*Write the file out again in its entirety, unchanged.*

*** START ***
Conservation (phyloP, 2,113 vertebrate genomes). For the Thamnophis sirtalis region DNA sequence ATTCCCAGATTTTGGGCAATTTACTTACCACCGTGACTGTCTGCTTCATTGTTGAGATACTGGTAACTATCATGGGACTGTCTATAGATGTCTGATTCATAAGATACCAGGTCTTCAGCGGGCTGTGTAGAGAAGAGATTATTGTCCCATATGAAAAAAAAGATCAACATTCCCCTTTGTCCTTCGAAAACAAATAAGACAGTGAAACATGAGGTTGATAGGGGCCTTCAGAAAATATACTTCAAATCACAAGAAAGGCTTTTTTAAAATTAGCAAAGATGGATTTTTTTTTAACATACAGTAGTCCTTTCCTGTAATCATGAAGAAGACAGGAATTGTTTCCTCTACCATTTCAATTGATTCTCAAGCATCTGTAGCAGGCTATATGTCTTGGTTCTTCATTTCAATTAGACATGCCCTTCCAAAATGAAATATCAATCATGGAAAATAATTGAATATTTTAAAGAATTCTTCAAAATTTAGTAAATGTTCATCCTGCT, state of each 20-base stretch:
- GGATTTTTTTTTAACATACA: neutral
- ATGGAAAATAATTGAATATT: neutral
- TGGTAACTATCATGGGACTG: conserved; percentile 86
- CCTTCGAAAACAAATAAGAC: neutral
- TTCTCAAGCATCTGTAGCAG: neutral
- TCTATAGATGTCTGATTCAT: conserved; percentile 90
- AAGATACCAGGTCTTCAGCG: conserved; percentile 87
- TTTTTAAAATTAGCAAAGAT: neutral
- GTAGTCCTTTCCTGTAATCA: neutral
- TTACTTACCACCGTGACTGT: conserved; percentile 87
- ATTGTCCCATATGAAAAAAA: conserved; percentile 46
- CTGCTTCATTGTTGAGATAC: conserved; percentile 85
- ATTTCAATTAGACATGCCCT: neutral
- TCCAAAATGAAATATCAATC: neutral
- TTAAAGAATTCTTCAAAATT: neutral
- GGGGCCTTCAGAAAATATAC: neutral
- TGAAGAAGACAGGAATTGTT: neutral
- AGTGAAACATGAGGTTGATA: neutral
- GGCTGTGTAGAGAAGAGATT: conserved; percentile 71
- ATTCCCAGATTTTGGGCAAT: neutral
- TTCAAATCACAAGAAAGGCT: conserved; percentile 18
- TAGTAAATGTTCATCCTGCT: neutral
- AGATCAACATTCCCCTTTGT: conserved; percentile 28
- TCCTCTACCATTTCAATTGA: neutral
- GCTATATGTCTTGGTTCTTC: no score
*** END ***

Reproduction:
Conservation (phyloP, 2,113 vertebrate genomes). For the Thamnophis sirtalis region DNA sequence ATTCCCAGATTTTGGGCAATTTACTTACCACCGTGACTGTCTGCTTCATTGTTGAGATACTGGTAACTATCATGGGACTGTCTATAGATGTCTGATTCATAAGATACCAGGTCTTCAGCGGGCTGTGTAGAGAAGAGATTATTGTCCCATATGAAAAAAAAGATCAACATTCCCCTTTGTCCTTCGAAAACAAATAAGACAGTGAAACATGAGGTTGATAGGGGCCTTCAGAAAATATACTTCAAATCACAAGAAAGGCTTTTTTAAAATTAGCAAAGATGGATTTTTTTTTAACATACAGTAGTCCTTTCCTGTAATCATGAAGAAGACAGGAATTGTTTCCTCTACCATTTCAATTGATTCTCAAGCATCTGTAGCAGGCTATATGTCTTGGTTCTTCATTTCAATTAGACATGCCCTTCCAAAATGAAATATCAATCATGGAAAATAATTGAATATTTTAAAGAATTCTTCAAAATTTAGTAAATGTTCATCCTGCT, state of each 20-base stretch:
- GGATTTTTTTTTAACATACA: neutral
- ATGGAAAATAATTGAATATT: neutral
- TGGTAACTATCATGGGACTG: conserved; percentile 86
- CCTTCGAAAACAAATAAGAC: neutral
- TTCTCAAGCATCTGTAGCAG: neutral
- TCTATAGATGTCTGATTCAT: conserved; percentile 90
- AAGATACCAGGTCTTCAGCG: conserved; percentile 87
- TTTTTAAAATTAGCAAAGAT: neutral
- GTAGTCCTTTCCTGTAATCA: neutral
- TTACTTACCACCGTGACTGT: conserved; percentile 87
- ATTGTCCCATATGAAAAAAA: conserved; percentile 46
- CTGCTTCATTGTTGAGATAC: conserved; percentile 85
- ATTTCAATTAGACATGCCCT: neutral
- TCCAAAATGAAATATCAATC: neutral
- TTAAAGAATTCTTCAAAATT: neutral
- GGGGCCTTCAGAAAATATAC: neutral
- TGAAGAAGACAGGAATTGTT: neutral
- AGTGAAACATGAGGTTGATA: neutral
- GGCTGTGTAGAGAAGAGATT: conserved; percentile 71
- ATTCCCAGATTTTGGGCAAT: neutral
- TTCAAATCACAAGAAAGGCT: conserved; percentile 18
- TAGTAAATGTTCATCCTGCT: neutral
- AGATCAACATTCCCCTTTGT: conserved; percentile 28
- TCCTCTACCATTTCAATTGA: neutral
- GCTATATGTCTTGGTTCTTC: no score